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Cost of Injury -- United States: A Report to Congress, 1989

In 1987, Congress directed the National Highway Traffic Safety Administration and CDC to evaluate the cost of injury in the United States in terms of the medical resources used for the care, treatment, and rehabilitation of injured persons; life years lost* due to short- and long-term disability and premature death; and pain and suffering of the injured persons, their families, and their friends. This article summarizes the report (Cost of Injury in the United States) submitted to Congress in October 1989 (1).

The report estimates the lifetime economic cost for injuries that occurred in the United States in 1985. This estimate reflects the incidence of injury by patient age, sex, and major cause categories, as well as indicators for injury severity, i.e., death, hospitalization, medical attention outside the hospital, and restricted activity for greater than or equal to 1 day. The lifetime economic cost reflects the direct cost for medical treatment and rehabilitation of patients injured in 1985 and the indirect costs associated with loss of earnings due to short- and long-term disability and premature death.

Estimates of incidence and lifetime cost were based in part on data from CDC's National Center for Health Statistics, including the National Mortality Detail File, National Health Interview Survey, National Hospital Discharge Survey, National Medical Care Utilization and Expenditure Survey, and National Nursing Home Survey. Other data sources included the National Council on Compensation Insurance Detailed Claim Information Database, Maryland and California statewide hospital discharge abstract data, and information from smaller studies.

In 1985, approximately 57 million persons were injured in the United States at a lifetime cost to the nation of $157.6 billion. Adults aged 25-44 years accounted for the greatest number of injuries and for 42% of the total cost. Injury to persons aged 15-24 years ranked second, accounting for 25% of the total cost (Table 1).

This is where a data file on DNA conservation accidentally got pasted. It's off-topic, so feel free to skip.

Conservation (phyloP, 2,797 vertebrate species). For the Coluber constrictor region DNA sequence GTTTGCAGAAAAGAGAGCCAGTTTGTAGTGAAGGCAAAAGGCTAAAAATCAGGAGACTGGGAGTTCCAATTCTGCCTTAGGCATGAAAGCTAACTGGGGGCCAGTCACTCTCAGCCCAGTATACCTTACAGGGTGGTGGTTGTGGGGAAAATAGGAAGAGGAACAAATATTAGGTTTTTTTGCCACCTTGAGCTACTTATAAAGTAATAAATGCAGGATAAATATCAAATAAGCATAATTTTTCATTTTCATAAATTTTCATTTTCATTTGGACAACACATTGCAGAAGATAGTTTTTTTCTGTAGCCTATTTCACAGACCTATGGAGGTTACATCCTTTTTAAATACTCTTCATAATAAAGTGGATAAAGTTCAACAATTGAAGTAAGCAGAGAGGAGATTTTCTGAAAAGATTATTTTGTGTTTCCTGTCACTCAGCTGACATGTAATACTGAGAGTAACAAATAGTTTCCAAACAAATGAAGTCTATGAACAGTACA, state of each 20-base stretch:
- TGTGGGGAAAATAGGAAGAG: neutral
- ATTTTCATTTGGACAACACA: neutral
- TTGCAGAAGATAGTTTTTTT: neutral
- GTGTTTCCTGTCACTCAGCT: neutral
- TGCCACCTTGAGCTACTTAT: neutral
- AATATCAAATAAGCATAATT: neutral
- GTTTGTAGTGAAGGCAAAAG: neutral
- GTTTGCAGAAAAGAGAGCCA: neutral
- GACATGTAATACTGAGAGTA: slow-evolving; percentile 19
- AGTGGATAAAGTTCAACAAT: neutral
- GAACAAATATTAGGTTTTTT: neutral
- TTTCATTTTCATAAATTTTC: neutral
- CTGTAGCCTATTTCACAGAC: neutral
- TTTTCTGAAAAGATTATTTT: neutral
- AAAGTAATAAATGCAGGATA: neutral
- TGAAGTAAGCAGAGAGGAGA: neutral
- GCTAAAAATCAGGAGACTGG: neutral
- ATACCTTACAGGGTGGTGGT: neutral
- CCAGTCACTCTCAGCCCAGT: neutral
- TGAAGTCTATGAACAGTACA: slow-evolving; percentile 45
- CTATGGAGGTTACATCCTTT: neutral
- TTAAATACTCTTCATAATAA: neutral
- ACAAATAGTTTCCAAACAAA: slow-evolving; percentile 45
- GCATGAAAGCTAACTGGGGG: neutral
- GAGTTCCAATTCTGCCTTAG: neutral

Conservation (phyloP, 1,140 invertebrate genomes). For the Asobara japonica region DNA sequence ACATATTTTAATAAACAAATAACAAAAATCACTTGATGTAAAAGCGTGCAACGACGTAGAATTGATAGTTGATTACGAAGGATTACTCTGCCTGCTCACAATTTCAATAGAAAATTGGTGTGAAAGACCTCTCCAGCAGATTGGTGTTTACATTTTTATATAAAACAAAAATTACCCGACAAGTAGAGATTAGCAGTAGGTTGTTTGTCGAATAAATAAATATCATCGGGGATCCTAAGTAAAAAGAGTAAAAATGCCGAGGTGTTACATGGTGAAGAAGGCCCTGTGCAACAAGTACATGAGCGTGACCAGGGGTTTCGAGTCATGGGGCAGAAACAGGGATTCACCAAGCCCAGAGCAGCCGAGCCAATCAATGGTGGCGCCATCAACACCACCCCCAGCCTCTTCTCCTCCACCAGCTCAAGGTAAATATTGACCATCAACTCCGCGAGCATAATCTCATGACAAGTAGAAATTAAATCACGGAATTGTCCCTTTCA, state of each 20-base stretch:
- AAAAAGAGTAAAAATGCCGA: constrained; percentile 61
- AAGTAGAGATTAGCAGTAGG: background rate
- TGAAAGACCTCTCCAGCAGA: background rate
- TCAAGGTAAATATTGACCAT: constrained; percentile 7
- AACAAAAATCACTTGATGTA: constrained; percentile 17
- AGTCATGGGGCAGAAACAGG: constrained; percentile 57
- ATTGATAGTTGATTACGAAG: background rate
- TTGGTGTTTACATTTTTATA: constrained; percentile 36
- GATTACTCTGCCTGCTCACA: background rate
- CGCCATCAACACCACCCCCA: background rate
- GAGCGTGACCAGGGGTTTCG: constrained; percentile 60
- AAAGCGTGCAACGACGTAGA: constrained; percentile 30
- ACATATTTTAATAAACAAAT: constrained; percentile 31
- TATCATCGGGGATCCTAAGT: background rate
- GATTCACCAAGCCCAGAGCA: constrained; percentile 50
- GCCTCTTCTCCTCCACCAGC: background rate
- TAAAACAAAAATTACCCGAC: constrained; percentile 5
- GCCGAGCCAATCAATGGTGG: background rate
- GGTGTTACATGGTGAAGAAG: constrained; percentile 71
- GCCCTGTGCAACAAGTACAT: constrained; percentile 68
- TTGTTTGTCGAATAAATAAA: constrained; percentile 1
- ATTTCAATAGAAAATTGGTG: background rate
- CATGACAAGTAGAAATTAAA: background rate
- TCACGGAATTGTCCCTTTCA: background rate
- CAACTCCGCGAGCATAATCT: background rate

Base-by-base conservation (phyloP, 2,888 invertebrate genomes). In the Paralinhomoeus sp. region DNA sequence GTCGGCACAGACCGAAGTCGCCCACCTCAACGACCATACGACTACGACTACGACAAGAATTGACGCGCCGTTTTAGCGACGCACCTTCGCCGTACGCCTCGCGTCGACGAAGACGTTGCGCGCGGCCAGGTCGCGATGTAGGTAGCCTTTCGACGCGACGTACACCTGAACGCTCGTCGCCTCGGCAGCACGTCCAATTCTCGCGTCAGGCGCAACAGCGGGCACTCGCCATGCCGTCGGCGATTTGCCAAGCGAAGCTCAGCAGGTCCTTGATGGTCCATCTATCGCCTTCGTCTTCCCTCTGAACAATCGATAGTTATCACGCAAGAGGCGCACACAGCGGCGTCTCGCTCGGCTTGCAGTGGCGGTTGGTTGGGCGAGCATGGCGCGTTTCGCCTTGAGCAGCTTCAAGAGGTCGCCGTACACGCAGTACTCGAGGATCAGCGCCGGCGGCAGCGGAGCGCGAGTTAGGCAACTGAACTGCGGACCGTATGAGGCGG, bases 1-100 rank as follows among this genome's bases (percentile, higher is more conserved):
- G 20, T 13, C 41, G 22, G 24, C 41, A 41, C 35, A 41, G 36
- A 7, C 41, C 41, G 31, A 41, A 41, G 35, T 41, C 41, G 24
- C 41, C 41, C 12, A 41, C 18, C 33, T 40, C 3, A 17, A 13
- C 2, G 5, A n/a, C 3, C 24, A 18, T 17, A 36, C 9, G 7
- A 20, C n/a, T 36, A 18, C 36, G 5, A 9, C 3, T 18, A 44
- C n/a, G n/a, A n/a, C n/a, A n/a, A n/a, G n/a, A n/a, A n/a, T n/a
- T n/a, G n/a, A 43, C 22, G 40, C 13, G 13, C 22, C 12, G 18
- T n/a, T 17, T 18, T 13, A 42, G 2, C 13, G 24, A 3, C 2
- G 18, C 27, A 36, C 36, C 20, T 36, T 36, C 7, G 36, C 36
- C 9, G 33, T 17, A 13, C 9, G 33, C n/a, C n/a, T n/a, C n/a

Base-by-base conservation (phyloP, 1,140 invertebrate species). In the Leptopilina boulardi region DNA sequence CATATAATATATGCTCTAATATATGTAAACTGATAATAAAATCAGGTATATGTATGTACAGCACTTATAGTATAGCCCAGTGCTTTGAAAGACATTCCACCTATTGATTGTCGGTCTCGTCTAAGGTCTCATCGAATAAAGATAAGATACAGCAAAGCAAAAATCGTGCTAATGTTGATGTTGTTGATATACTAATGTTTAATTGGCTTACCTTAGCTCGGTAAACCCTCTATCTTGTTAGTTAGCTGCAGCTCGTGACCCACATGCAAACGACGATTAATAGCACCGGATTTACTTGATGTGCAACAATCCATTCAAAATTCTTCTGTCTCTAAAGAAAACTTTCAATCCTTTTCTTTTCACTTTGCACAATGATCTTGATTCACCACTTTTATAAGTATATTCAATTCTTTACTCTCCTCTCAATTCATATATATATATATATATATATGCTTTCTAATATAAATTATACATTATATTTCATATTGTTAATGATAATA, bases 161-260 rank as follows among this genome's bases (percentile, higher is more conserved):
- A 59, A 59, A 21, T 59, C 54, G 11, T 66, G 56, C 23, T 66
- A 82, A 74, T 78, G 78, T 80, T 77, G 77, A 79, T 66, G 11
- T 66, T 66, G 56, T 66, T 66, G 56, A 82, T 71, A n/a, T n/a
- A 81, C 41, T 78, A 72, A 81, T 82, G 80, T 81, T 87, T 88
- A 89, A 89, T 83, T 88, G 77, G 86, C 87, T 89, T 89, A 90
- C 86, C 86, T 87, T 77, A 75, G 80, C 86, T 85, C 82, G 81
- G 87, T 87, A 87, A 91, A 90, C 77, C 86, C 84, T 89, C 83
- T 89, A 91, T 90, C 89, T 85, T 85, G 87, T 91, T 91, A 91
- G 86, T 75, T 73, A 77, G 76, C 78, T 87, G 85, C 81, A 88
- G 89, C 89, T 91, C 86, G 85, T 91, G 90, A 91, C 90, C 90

The greatest lifetime economic losses (in billions of dollars) were caused by motor vehicles ($48.7); falls ($37.3); firearms ($14.4); poisonings ($8.5); fire and burns ($3.8); and drownings and near drownings ($2.5) (Table 2). Injuries from all other causes (e.g., cutting and piercing instruments, railway and air transportation crashes, suffocations, and trauma from blunt objects) resulted in $42.4 billion in lifetime costs (Table 2).

As a result of injuries that occurred in 1985, 155,665 persons died (142,568 deaths in 1985 and 13,097 deaths in subsequent years). An additional 2.3 million Americans were hospitalized for their injuries, while 54.4 million were treated outside the hospital for injuries or required restricted activity for greater than or equal to 1 day.

Direct personal medical and nonmedical costs of care for injured persons were $44.8 billion, of which $24.5 billion (55%) was for hospital care, including rehabilitation and the cost of professional services provided to hospitalized patients. Physician visits outside of hospitals ($6.5 billion) and nursing-home care ($2.5 billion) were the second and third highest direct cost expenditures.

In 1985, morbidity losses included 5.1 million productive life years**, or 9 life years lost per 100 injured persons. These losses represented a cost of $64.9 billion, or $1145 per injured person. Injury fatalities resulted in losses of 5.3 million life years and $47.9 billion.